Redondo Beach’s AES Power Plant Was Approved for Two More Years of Operation

The AES power has been granted two more years of operation despite all the concerns expressed by local non-profits and residents.

REDONDO BEACH- On Tues. Oct 19, California’s State Water Resources Control Board approved the operation of the AES power plant located on the Redondo Beach Harbor for two additional years.

 

In 2010, the California Water Board endorsed a “once-through cooling policy.” This policy was set to close the Redondo Beach plant by Dec. 2020. Still, in Sept. 2020, despite the opposition and multiple lawsuits filed by the cities of Redondo Beach and Hermosa Beach, the California Water Board opted to extend the operation of the AES plant for an additional year as a backup plan for an emergency power facility. 

 

 

The OTC Policy applied to 18 other existing plants, “with the combined ability to withdraw almost 16 billion gallons of water per day from the state’s coastal and estuarine waters using a single-pass system also known as once-through cooling,” according to waterboards.cs.gov. Unfortunately, the system severely damages the marine environment by sucking in enough seawater to fill Lake Arrowhead (roughly 48,000 acres of water volume), then spitting it out again, slightly warmer and a lot more dead. This process brings in marine life and kills fish that can get trapped against intake screens and larvae that are small enough to pass through the screens. The once-through cooling process is also destroying the wetlands that migratory birds inhabit.

 

           The plant was built in 1954 and was taken over by AES in 1998, and is the only plant surrounded on all four sides by high-density residencies. The 67-year-old gas-fired plant, along with several other plants operating up and down the California coast- specifically those using ocean water to cool water intake structures were set to be decommissioned by the end of 2020.

 

The argument is that this power plant is needed as a “peaking power plant” to provide power during periods of the day that are considered “high energy use” times. However, the gas-fired plant is dilapidated, failing to provide power during some of the hottest days in the Summer of 2020 and taking 12-24 hours for the plant to “fire up.”

 

Officials said that the climate-polluting facility will remain open until summer 2022 as an emergency option to combat heat waves that spark rolling blackouts like the ones California experienced in Aug. 2020. 

 

Jim Light, a board member of South Bay Parkland Conservancy, a non-profit organization in Redondo Beach, advocates for removing the AES plant. “The reason we [SBPC] are involved in this is because of the wetlands and potential parkland that is right on the site,” said Light.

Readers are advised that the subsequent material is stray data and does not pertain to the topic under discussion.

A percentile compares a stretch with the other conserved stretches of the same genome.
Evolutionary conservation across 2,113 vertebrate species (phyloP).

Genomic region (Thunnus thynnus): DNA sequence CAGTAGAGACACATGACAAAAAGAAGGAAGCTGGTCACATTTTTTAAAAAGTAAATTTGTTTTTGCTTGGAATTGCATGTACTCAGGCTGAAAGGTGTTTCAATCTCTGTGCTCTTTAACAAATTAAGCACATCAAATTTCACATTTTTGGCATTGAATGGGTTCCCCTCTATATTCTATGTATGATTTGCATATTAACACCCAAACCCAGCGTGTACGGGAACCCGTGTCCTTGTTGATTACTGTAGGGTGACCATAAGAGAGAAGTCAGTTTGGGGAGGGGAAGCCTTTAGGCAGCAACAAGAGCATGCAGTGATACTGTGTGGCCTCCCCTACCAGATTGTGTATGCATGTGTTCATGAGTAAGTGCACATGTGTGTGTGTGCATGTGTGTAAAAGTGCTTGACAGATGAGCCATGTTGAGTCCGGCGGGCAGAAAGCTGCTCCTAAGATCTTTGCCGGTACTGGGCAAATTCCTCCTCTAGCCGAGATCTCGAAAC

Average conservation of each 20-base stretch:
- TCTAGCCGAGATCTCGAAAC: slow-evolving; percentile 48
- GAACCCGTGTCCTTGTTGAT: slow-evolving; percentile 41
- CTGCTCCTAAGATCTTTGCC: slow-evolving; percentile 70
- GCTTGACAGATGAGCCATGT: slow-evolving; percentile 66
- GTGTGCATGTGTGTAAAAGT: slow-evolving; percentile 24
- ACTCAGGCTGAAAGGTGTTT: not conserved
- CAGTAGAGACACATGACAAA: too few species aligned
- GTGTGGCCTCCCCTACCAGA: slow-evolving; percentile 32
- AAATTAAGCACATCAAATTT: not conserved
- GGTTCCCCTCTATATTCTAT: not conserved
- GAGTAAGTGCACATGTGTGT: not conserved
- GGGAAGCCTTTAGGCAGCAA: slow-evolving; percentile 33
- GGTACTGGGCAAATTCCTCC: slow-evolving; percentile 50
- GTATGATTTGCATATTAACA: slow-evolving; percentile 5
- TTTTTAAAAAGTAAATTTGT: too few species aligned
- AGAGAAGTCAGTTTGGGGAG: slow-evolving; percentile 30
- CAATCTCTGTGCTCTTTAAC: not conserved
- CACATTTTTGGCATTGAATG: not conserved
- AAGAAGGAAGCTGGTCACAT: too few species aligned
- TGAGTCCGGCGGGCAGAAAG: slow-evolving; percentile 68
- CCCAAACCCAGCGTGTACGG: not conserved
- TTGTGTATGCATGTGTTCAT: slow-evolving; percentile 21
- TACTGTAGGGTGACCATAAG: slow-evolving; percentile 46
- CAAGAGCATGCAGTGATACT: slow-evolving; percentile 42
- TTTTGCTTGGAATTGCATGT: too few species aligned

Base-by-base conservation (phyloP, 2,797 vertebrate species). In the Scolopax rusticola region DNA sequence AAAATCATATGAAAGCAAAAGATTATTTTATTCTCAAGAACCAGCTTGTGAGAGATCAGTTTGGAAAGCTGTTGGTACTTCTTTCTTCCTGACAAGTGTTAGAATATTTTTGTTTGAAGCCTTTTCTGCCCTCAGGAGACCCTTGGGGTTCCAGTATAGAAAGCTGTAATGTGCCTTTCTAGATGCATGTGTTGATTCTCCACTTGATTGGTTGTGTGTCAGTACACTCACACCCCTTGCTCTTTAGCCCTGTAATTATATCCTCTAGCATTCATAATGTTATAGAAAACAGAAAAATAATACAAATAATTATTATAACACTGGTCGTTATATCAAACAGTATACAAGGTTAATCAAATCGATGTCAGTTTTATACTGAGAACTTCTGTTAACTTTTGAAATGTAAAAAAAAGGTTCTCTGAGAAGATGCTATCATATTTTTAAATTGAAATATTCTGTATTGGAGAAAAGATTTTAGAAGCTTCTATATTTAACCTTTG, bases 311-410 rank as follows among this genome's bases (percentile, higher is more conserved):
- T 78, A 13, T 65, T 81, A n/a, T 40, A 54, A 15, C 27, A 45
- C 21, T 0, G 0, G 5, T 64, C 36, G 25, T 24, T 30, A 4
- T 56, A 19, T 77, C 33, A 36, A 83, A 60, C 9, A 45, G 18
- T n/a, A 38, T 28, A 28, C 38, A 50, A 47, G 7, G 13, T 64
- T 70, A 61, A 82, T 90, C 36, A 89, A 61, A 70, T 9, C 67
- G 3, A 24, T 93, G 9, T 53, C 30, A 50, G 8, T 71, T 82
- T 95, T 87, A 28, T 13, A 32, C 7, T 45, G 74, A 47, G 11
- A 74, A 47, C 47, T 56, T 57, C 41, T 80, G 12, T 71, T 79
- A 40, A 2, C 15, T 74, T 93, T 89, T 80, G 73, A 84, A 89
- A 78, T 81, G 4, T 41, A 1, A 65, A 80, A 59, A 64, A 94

“Obviously, we are very disappointed by the decision; the people who made the motion and seconded it have been long-term employees of the PUC (Public Utilities Commission). They’ve had decades to work these issues to declare this an emergency. It lies in the face of data and what we see out there.”

 

Redondo Beach falls under the West LA Basin from a grid perspective. “Our section of the grid has excess power without any of the units (power plants) in Redondo with all the assumptions and margins,” said Light. “There is more than enough power in our section of the grid because of the new power plants and battery storage that’s been put online over the last ten years. New plants include the Alamitos plant, which was built in 2017. 

 

“This is the most polluting and least efficient plant of the once-through cooling plants, said Light. “It takes 12-24 hours to come up, and during the flex hours we have, it has never been able to produce 100 percent power. The bigger units can’t produce 100 percent when it’s hot out. So ironically, when you need it the most, it can’t produce at full power.”

 

In 2004 the AES power plant was labeled a major blighting influence, according to Light. “So, what we are actually doing is we are fulfilling shortages that are elsewhere in the state, mostly up north; so, we get the pollution, and they get the power, and that’s just wrong.” 

 

 

Most power plant owners have shown compliance by either shutting down the inadequate generators, replacing them with new up-to-date units that don’t require ocean water for cooling, which has, in turn, dramatically reduced-harm towards marine life. 

 

Arguably, the Redondo Beach plant was given plenty of time to swap out their units with ones better suited for a healthy marine environment. But, instead, they focused their efforts on fighting the residents who wanted a public park to replace the plant. 

 

The link to sign a petition to shut down the AES plant can be found at https://www.change.org/p/the-california-water-board-shut-down-redondo-beach-aes-power-plant?recruiter=1217902902&recruited_by_id=670df5d0-1e5e-11ec-a299-f54cd43d349d&utm_source=share_petition&utm_campaign=share_petition&utm_medium=copylink&utm_content=cl_sharecopy_30085387_en-US%3A3.

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